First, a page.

• WMJ [2021] QCAT 283

    This case concerned a review of the guardianship and administration appointments for WMJ. The Tribunal applied the General Principles in section 11B(3) of the Guardianship and Administration Act 2000 (Qld), including, in particular, the principle that the adult is entitled to the same human rights and fundamental freedoms that apply to those with capacity.
  • VTA [2023] QCAT 68

    The case concerned an application for interim orders for the appointment of a guardian and a guardian for restrictive practices. The adult was aged 49 years, resided in a Blue Care aged care facility and wished to move into a supported living home. A regional general manager for Blue Care had made the application due to concerns that VTA’s family members had impeded the preparation of a comprehensive positive behaviour support plan and that family involvement would also negatively impact any future transition into a supported living home.
  • HAC [2022] QCAT 104 - HAC [2022] QCAT 116

    This case concerned an application for the appointment of a guardian and administrator for HAC: at [1]. On the same day the application was made, an application was also made for an interim order seeking the appointment of an administrator and guardian for HAC on the basis of allegations of neglect of HAC’s care and exploitation of her property, though no evidence was tendered in support of these allegations: at [4]–[5].
    In refusing to make the interim order, A/Senior Member Traves held that the appointment of a guardian and administrator on an interim basis was a serious incursion on HAC’s human rights, and that there were no reasonable grounds for making the order: at [14]–[15].
  • Carne v Crime and Corruption Commission [2021] QSC 228

    Human Rights Act 2019 (Qld) was raised by the CCC in a draft investigative report to the applicant’s lawyers.
  • ZDA [2022] QCAT 167

    ZDA was a 92-year-old hospital inpatient. Her nephew and a solicitor applied for interim appointment as her guardian and administrator respectively. In dismissing their application, Member Kanowski acknowledged ZDA’s right to the freedom to choose where to live (section 19) and their property rights (in restricting their control of their property) (section 24): at [16].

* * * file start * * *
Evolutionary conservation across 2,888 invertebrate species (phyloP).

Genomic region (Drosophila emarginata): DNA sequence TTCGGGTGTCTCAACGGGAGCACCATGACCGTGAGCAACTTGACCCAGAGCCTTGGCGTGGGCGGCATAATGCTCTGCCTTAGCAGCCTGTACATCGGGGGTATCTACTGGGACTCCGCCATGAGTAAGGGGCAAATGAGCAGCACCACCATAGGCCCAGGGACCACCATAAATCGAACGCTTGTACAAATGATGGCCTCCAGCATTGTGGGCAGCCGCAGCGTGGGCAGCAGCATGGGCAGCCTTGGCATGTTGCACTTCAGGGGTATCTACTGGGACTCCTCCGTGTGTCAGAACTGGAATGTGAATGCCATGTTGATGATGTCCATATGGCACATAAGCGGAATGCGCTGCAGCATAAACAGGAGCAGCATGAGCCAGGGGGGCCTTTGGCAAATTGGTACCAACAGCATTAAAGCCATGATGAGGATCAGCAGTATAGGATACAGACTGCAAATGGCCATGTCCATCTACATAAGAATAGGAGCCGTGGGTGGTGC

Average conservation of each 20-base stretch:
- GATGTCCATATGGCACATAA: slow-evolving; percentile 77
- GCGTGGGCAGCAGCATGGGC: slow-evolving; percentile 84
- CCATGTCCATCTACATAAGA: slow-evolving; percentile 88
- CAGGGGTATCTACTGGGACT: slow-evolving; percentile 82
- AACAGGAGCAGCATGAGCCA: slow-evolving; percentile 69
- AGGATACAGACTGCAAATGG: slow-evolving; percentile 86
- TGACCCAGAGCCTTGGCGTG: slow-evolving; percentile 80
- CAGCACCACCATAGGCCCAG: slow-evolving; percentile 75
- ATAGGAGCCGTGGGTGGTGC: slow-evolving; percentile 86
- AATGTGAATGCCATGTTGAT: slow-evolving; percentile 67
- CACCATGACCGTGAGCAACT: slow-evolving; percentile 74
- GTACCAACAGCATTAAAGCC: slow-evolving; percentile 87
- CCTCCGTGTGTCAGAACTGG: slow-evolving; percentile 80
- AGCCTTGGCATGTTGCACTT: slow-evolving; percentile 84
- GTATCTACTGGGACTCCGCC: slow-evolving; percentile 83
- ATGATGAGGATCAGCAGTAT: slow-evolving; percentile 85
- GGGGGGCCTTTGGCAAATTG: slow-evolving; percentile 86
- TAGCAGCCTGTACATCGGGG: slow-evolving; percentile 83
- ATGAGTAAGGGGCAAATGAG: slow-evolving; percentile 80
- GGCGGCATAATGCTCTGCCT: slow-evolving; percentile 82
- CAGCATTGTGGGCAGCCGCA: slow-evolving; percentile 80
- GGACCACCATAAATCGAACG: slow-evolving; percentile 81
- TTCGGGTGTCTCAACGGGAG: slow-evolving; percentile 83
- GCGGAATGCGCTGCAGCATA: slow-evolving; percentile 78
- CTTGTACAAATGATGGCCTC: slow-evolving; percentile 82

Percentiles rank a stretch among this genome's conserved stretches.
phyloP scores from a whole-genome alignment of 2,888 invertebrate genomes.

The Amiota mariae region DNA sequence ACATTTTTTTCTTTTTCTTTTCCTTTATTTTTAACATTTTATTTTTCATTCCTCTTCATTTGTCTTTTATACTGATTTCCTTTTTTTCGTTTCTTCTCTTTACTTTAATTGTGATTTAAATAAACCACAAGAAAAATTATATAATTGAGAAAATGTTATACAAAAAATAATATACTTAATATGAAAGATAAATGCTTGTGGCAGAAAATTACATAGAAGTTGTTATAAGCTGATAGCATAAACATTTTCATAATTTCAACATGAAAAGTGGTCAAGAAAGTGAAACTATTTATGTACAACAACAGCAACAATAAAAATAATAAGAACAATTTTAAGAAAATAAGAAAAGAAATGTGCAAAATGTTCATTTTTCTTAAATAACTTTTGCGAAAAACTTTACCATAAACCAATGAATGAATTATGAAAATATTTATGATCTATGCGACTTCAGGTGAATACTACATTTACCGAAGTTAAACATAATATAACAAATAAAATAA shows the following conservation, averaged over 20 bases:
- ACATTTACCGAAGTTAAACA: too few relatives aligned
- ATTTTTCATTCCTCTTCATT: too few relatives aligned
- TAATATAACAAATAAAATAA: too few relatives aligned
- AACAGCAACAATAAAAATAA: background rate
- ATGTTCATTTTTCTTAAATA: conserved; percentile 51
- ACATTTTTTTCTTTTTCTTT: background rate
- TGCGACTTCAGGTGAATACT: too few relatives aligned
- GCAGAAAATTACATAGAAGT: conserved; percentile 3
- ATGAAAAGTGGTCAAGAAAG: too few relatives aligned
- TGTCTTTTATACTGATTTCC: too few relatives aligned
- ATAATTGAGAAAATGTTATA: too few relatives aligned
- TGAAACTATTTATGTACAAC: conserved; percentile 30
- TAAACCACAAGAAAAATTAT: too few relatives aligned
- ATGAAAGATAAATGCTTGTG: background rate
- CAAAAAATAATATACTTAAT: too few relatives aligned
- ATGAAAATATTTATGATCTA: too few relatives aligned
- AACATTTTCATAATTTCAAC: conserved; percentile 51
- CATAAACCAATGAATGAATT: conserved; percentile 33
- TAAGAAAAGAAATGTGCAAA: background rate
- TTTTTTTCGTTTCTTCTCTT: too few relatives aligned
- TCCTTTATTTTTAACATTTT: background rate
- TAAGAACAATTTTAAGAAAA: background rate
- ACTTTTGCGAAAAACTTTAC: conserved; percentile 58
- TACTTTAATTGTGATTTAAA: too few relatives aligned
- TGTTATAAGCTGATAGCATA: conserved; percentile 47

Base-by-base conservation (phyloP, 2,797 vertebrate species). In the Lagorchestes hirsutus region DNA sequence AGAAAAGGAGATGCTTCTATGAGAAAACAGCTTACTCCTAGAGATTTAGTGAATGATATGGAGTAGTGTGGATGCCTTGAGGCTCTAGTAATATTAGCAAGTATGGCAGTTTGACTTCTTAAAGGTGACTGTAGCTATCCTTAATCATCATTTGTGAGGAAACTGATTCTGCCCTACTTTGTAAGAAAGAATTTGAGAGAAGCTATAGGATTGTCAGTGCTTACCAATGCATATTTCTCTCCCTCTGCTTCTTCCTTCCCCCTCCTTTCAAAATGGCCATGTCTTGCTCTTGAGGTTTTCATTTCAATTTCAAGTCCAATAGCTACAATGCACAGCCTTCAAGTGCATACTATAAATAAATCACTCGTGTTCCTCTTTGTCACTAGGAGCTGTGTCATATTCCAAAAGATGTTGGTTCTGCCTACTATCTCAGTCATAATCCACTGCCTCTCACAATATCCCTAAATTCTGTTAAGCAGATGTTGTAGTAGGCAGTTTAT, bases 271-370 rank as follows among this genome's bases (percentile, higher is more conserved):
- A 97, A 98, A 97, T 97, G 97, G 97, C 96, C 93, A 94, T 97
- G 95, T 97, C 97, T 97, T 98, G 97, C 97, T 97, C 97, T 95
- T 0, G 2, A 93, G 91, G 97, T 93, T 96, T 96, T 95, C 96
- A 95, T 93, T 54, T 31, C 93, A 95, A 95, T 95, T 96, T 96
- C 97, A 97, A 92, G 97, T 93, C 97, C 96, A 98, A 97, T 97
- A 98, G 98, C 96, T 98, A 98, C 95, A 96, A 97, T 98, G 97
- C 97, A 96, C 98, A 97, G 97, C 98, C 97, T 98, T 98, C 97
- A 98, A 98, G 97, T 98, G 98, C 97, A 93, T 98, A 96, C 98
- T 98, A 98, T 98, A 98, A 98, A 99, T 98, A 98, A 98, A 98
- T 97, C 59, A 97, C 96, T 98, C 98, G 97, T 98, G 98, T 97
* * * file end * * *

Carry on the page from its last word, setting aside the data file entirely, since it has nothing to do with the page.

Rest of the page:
• MGT [2021] QCAT 151

    This matter concerned a review of the appointment of the Public Guardian and the Public Trustee of Queensland as Guardian and Administrator respectively for MGT, in circumstances where the Public Guardian had made the accommodation decision to remove MGT from his mother’s (BC) place of residence. The Human Rights Act 2019 (Qld) was mentioned in acknowledging that certain fundamental human rights exist, irrespective of capacity.
  • LHM [2022] QCAT 90

    This case arose under an application for the Public Guardian and the Public Trustee of Queensland to be appointed as Guardian and Administrator respectively for the adult. The Tribunal noted in its reasoning that the case was subject to the Human Rights Act 2019 (Qld), and that appointment of guardians and administrators impose limitations on human rights.
  • IHC [2021] QCAT 141

    This case concerned several applications by IHC’s sons SHM and BHJ to be appointed as Guardian, Administrator and Enduring power of attorney. Member Casey ordered that the Public Guardian be appointed as guardian for IHC regarding accommodation and healthcare, and the Public Trustee appointed as administrator for all financial matters. In doing so, Member Casey held that this was a reasonable limitation on IHC’s human rights.
  • GNR [2022] QCAT 430

    This case considered whether consent should be given for a 21 year old female with impaired capacity to undergo a sterilisation procedure. The Tribunal referred to the adult’s right to not be subjected to medical treatment without full, free and informed consent (section 17(c)) and their right to access health services without discrimination (section 37(1)) under the Human Rights Act 2019 (Qld).
  • GI [2023] QCAT 122

    This matter concerned a woman with an intellectual disability on behalf of whom consent was sought for a hysterectomy to mitigate an increased risk of cancer. In having regard to her right to recognition before the law, freedom of movement and privacy, and protection from inhuman or degrading treatment, the Tribunal found that limits were reasonable and justified in consenting to the hysterectomy.


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